Dozens of settlers who moved into a building in the West Bank city of Hebron over the weekend did so without a permit, an Israeli security official told Haaretz. A Palestinian man from Jerusalem who claims to be the building's rightful owner said he filed a police complaint.
On Friday, a settler group said that 15 families had moved into the building, which sits on the main road between the settlement of Kiryat Arba, on the outskirts of Hebron, and the Tomb of the Patriarchs in the city.
They brought mattresses and equipment and began renovations of the building, which they have dubbed "Beit Hatekuma," or "Revival House." Israeli troops guard the settlers there.
Mohammed Ja'abari said that he is the registered owner of the building and that he filed a police complaint on Saturday over the entry of the settlers.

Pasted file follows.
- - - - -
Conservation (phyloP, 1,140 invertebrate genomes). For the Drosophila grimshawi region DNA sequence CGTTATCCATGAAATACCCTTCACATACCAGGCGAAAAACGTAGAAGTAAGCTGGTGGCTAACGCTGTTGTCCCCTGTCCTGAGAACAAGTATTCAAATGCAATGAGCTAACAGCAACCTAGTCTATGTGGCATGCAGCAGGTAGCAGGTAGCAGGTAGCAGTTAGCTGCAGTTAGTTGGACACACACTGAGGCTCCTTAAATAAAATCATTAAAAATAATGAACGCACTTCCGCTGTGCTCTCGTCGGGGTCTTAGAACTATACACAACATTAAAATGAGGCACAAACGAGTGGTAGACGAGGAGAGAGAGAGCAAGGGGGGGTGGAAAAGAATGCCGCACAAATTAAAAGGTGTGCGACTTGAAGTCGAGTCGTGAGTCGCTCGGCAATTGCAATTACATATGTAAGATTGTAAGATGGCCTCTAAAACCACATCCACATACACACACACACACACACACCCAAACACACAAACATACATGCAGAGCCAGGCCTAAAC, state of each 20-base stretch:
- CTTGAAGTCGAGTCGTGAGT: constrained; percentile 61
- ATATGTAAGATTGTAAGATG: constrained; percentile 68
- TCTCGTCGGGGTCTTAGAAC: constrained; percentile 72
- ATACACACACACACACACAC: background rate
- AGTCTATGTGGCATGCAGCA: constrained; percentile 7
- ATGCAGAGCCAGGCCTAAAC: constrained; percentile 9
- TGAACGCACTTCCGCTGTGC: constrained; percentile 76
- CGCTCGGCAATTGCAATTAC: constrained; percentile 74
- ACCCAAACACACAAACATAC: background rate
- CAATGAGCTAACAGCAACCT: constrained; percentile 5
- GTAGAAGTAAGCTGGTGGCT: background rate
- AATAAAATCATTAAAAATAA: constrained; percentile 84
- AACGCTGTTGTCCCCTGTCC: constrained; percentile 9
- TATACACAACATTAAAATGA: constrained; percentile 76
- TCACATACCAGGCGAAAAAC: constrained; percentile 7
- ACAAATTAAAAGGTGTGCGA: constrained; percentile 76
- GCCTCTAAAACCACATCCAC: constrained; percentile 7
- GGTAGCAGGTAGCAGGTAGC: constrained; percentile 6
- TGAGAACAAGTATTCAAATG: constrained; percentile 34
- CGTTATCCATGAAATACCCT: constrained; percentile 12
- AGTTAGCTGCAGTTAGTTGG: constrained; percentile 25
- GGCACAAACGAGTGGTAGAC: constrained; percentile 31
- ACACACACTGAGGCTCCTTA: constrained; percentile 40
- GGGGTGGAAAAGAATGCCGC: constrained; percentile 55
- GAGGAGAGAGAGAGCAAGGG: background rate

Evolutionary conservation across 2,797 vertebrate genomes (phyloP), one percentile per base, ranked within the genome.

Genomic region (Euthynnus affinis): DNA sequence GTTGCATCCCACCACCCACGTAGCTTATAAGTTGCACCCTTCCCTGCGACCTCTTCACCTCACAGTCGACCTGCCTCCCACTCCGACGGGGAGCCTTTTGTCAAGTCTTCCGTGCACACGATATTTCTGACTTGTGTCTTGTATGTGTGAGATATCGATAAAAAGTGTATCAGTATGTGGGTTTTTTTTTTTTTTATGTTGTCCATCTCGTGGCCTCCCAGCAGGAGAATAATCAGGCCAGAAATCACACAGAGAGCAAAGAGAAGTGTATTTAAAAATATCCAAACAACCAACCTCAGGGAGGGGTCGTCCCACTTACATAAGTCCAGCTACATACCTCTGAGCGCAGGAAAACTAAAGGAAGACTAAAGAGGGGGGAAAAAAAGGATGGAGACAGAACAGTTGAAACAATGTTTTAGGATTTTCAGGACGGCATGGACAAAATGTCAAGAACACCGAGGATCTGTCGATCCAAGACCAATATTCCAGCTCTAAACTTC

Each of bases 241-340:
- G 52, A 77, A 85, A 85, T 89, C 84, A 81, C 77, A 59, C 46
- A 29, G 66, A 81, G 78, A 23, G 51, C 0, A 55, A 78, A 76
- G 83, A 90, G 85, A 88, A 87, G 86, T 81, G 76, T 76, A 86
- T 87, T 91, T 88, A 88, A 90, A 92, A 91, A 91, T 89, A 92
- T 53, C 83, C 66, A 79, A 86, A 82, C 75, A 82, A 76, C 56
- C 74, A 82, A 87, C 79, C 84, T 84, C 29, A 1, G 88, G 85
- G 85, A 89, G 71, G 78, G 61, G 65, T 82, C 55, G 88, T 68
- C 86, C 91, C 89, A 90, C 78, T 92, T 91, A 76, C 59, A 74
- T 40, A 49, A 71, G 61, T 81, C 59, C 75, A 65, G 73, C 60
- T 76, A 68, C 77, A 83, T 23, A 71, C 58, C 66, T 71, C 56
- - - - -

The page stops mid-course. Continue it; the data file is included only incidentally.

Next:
The settlers maintain that the building was purchased "according to law." The same group has settled in other buildings in Hebron.
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To purchase a building in the West Bank, a transaction permit is required as the basic first step in registering property. This shows that the Civil Administration recognizes that payment has been made for the structure.
In the case of the building in Hebron, no such permit was issued to the settler group. Even after the permit is granted, a long process of inquiries is required in the Civil Administration's registration committee. The process could take years, and hasn't yet begun in this case.
The settlers were evacuated from the building on Sunday, and the military pledged to maintain a presence at the site until the claim is settled.